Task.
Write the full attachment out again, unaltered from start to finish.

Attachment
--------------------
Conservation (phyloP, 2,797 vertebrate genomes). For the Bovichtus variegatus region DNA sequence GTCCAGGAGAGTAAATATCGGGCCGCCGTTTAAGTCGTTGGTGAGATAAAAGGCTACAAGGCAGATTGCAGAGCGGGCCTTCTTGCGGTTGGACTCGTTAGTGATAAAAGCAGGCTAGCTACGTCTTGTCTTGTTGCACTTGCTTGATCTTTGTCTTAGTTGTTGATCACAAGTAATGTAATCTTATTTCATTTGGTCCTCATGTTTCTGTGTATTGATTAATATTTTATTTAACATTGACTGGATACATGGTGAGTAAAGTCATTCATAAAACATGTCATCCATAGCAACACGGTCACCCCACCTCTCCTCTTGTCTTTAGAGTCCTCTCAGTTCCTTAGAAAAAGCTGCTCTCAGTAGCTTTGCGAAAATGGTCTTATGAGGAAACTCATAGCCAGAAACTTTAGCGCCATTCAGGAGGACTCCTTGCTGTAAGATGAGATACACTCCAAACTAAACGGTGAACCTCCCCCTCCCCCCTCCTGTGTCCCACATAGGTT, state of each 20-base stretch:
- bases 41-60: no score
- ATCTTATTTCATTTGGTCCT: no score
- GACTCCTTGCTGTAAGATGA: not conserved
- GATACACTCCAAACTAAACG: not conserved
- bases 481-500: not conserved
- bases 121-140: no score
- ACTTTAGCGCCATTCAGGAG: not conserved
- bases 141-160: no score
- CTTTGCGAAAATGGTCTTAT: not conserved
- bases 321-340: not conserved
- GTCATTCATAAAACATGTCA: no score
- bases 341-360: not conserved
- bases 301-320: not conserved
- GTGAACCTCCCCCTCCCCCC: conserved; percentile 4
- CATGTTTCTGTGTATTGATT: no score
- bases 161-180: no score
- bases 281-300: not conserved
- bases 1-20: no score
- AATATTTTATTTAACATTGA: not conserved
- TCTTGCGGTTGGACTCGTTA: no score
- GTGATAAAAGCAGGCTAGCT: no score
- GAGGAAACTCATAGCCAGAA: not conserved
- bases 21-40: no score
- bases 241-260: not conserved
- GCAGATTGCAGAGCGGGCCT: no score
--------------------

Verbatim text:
Conservation (phyloP, 2,797 vertebrate genomes). For the Bovichtus variegatus region DNA sequence GTCCAGGAGAGTAAATATCGGGCCGCCGTTTAAGTCGTTGGTGAGATAAAAGGCTACAAGGCAGATTGCAGAGCGGGCCTTCTTGCGGTTGGACTCGTTAGTGATAAAAGCAGGCTAGCTACGTCTTGTCTTGTTGCACTTGCTTGATCTTTGTCTTAGTTGTTGATCACAAGTAATGTAATCTTATTTCATTTGGTCCTCATGTTTCTGTGTATTGATTAATATTTTATTTAACATTGACTGGATACATGGTGAGTAAAGTCATTCATAAAACATGTCATCCATAGCAACACGGTCACCCCACCTCTCCTCTTGTCTTTAGAGTCCTCTCAGTTCCTTAGAAAAAGCTGCTCTCAGTAGCTTTGCGAAAATGGTCTTATGAGGAAACTCATAGCCAGAAACTTTAGCGCCATTCAGGAGGACTCCTTGCTGTAAGATGAGATACACTCCAAACTAAACGGTGAACCTCCCCCTCCCCCCTCCTGTGTCCCACATAGGTT, state of each 20-base stretch:
- bases 41-60: no score
- ATCTTATTTCATTTGGTCCT: no score
- GACTCCTTGCTGTAAGATGA: not conserved
- GATACACTCCAAACTAAACG: not conserved
- bases 481-500: not conserved
- bases 121-140: no score
- ACTTTAGCGCCATTCAGGAG: not conserved
- bases 141-160: no score
- CTTTGCGAAAATGGTCTTAT: not conserved
- bases 321-340: not conserved
- GTCATTCATAAAACATGTCA: no score
- bases 341-360: not conserved
- bases 301-320: not conserved
- GTGAACCTCCCCCTCCCCCC: conserved; percentile 4
- CATGTTTCTGTGTATTGATT: no score
- bases 161-180: no score
- bases 281-300: not conserved
- bases 1-20: no score
- AATATTTTATTTAACATTGA: not conserved
- TCTTGCGGTTGGACTCGTTA: no score
- GTGATAAAAGCAGGCTAGCT: no score
- GAGGAAACTCATAGCCAGAA: not conserved
- bases 21-40: no score
- bases 241-260: not conserved
- GCAGATTGCAGAGCGGGCCT: no score